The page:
With that in mind, it comes as no surprise that the developer is more than willing to try out new enhancements.
“Razer approached us showing interest in having Chroma features added to Move or Die, and we basically said, ‘FUCK YEAH!’” said Berbece.
That enthusiasm showed with the Chroma implementation, which supports multiple Razer devices. The keyboard highlights the individual controls for each of the four players while headphones pulse in rhythm with the soundtrack. During the course of a match, Razer Chroma keyboards, mice and illuminated mouse pads will flash different colors at key moments such as player deaths, wins and when items are unlocked—all underscoring the party game’s fast-paced action.
Those Awesome Guys continue to engage its community through regular game updates, which sometimes add new modes for fans to get angry over, or include features like letting AI chatbots troll the human players using the in-game chat box. Other promotional partnerships include having the characters from the Adult Swim (Cartoon Network) Rick and Morty television show in the game.
Rob Pardo spent 17 years creating games at Blizzard Entertainment before the former chief creative officer left three years ago to explore new opportunities. Last year, Pardo raised $25 million and co-founded Bonfire Studios, an Irvine-based startup that’s working on an unannounced original game. He is also making his first public speaking appearance since launching his new studio at the View Conference, which takes place in Turin, Italy on October 23-27.
Pardo talks to AListDaily about the lessons he learned in game development, the opportunities new technology has opened up for small teams and how Hollywood and the video game industry have helped push storytelling forward in this exclusive interview.
What made you decide to speak at the View Conference and what will you be discussing in your keynote?
It started with Maria Elena (View Conference director) reaching out the last couple of years. I generally resist doing much international travel, but the conference has always been on my radar. I spoke with a fellow entrepreneur up in Silicon Valley, Maureen Fan (Baobab Studios) and she loved the experience she had at View. Even though I’m a homebody, I do like to go out and see what the different communities are like out there in the US or internationally. I’ve spoken at conferences in France and Australia in the past. [At View] I’ll look back at my time at Blizzard and be reflective of my time there. I’ll tease out some of the lessons learned along the way. It’s essentially a love letter to Blizzard because it was a special time in my career. Hopefully, some of those things will help other people and inspire them to do great things.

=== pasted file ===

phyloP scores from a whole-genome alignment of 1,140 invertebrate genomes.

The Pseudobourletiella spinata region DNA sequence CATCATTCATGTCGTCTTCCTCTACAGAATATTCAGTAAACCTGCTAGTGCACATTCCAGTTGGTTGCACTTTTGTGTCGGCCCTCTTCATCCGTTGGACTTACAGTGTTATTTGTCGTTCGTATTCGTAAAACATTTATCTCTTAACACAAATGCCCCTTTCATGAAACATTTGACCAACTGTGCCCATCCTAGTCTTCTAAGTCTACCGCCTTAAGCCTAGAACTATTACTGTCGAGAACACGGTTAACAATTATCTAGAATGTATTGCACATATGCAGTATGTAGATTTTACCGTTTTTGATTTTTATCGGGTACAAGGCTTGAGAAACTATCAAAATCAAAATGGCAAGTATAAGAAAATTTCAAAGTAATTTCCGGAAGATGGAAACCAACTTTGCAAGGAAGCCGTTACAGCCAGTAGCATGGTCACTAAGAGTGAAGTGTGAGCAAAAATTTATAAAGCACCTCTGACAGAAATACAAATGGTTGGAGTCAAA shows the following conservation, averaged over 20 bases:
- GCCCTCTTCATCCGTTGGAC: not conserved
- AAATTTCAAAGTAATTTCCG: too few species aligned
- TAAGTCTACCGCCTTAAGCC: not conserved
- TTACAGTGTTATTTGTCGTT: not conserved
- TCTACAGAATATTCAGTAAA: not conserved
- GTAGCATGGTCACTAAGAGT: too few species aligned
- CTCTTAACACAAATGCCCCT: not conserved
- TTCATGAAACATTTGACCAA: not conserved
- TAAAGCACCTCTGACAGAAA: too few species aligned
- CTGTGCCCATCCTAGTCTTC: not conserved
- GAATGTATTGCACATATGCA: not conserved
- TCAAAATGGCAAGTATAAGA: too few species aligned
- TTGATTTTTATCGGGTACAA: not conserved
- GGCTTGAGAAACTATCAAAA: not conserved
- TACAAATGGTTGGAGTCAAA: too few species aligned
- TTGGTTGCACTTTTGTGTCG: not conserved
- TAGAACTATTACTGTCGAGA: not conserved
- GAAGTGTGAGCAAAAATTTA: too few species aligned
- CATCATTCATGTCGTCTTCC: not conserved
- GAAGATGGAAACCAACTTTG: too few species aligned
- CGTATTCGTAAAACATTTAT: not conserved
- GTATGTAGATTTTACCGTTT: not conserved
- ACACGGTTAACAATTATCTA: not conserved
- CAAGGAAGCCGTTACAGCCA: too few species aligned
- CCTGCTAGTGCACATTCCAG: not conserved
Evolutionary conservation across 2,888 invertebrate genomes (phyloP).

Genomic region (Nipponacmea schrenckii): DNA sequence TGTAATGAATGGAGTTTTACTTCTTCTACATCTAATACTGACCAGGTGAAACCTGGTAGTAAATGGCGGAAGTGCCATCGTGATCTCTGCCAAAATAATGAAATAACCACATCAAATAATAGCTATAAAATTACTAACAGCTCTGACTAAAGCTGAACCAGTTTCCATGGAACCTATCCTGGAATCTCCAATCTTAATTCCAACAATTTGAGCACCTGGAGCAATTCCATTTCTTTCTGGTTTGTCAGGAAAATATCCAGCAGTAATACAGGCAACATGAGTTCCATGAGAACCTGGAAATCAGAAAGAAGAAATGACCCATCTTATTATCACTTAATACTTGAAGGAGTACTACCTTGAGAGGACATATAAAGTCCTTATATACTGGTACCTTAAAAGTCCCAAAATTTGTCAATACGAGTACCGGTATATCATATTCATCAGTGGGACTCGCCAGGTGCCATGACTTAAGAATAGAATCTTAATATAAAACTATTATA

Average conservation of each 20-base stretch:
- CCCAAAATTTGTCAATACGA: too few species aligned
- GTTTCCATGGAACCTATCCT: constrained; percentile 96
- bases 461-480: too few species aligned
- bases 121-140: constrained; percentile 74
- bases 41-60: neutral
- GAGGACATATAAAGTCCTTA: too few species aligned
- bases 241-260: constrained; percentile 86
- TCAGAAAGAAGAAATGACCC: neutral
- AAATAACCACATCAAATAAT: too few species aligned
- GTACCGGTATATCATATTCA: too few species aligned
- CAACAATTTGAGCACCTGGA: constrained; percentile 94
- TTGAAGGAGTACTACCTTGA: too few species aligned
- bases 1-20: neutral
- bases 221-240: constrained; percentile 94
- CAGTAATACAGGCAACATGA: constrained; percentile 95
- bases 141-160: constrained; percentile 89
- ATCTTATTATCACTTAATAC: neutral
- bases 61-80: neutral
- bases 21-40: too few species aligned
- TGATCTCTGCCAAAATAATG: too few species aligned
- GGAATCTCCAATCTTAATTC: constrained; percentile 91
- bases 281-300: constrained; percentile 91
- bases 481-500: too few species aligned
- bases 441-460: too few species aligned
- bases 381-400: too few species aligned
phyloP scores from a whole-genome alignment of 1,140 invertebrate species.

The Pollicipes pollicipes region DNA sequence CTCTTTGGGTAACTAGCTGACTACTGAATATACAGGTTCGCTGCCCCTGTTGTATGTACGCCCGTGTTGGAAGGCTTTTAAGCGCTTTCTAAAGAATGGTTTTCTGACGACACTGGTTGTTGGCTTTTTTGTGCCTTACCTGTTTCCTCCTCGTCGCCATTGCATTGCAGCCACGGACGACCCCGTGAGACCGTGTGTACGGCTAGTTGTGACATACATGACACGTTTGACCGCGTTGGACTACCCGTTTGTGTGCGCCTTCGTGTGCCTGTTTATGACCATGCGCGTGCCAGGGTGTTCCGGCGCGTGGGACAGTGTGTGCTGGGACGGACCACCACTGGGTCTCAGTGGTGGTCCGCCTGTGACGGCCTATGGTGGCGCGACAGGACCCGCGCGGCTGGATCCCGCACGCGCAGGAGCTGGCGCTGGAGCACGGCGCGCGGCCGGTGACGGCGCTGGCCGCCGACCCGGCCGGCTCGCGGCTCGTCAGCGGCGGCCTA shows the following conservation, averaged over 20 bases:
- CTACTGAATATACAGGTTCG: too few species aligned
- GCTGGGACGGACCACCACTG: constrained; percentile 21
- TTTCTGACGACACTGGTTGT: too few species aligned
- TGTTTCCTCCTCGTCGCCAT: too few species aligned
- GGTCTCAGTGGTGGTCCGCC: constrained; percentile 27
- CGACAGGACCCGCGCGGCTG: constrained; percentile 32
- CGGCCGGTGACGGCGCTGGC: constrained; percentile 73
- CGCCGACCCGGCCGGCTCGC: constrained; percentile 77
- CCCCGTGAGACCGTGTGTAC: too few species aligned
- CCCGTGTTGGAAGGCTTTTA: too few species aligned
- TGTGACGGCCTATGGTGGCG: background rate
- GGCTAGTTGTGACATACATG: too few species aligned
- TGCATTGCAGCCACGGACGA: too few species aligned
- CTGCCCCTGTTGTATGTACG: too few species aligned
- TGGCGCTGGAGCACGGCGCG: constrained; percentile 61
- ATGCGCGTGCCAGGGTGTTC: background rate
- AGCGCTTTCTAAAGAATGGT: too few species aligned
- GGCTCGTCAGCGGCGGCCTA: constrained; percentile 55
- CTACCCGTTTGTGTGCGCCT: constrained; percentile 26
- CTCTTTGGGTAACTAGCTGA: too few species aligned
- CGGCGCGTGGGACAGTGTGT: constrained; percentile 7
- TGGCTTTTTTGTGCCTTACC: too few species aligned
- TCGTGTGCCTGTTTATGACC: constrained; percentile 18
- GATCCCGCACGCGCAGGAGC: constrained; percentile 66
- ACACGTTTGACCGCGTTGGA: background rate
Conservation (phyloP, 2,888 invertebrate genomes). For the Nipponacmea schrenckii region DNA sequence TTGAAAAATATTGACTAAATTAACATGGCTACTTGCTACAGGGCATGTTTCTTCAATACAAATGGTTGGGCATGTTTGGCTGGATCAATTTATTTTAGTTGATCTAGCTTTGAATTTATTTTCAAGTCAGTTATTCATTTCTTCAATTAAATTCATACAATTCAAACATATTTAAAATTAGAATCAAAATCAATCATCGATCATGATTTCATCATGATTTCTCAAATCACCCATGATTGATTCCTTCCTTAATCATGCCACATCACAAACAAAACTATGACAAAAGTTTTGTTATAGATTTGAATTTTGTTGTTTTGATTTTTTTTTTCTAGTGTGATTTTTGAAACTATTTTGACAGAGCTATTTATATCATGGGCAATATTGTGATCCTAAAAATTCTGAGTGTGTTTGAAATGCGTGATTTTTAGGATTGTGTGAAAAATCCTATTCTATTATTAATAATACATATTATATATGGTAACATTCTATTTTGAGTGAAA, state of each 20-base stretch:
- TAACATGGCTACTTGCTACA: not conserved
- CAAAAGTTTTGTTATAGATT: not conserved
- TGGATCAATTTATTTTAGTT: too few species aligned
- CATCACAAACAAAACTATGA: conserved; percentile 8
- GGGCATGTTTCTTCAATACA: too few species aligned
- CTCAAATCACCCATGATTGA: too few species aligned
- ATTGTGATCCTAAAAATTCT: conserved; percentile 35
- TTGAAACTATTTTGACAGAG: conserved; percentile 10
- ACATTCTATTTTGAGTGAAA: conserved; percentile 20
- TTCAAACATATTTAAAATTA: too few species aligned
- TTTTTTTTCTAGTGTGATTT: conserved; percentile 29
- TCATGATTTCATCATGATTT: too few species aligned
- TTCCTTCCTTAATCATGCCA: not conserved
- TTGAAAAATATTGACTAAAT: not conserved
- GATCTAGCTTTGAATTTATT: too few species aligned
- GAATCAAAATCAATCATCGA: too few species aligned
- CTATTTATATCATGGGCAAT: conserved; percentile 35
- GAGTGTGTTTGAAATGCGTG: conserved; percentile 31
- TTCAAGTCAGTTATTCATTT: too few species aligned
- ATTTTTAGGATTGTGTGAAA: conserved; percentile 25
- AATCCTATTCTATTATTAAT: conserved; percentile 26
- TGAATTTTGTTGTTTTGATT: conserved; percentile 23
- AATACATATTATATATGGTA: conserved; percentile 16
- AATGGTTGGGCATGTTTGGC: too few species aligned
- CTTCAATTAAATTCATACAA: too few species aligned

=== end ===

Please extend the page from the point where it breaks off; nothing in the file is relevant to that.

What has it been like starting up again with Bonfire Studios?
It’s been awesome. I’m sure if you fast forward five years there will be some war stories, but right now we’re in the early honeymoon phase. We’ve been operating for a year now and I’m learning a lot again. While I was fortunate to be at Blizzard when it really grew and scaled, I never got to be there from 0 to 50 employees, but at Bonfire I’m learning how to do new things every day. There’s a whole adventure to it again and it’s been great working with a small group again. Blizzard has a lot of phenomenal people across the company, but I wouldn’t get to work with them except for occasionally in small group settings. It’s great to be making games again instead of making new departments.
What new opportunities are there for Bonfire Studios in the gaming space?
We’re in a new golden age in the game industry because there’s so much great technology that enables small teams to build games. Whether it’s using game engines or creating assets or using Amazon web services to host a game, it allows us to build a small team out to make a great game experience. We just hit 12 employees total and we’re all in the same room. We just hired a new illustrator and artist and have some concept stuff up on the website.
When will you be talking about your first project?
I learned lessons in the old days that it’s better to wait until we’re far along in the development process before talking.
What did you learn about Hollywood movie-making through working on the Warcraft film with Legendary Entertainment?
There are a lot of challenges when adapting a game into a film. I was a co-producer on the Warcraft movie. Fundamentally, most games that turn into movies are based on a non-linear story narrative or an IP or universe, not an actual three-act structured story. One analogy for Warcraft was that there’s not one story with one group of characters. Warcraft is like the Marvel Universe with its own chronology, different characters and heroes. The question was where do you shine the spotlight and what two-hour story do you create out of it? That’s extremely challenging. I’m really proud of what we were able to get onto the screen. The movie looks like a Warcraft movie. That’s one of the first challenges you have in adapting a game.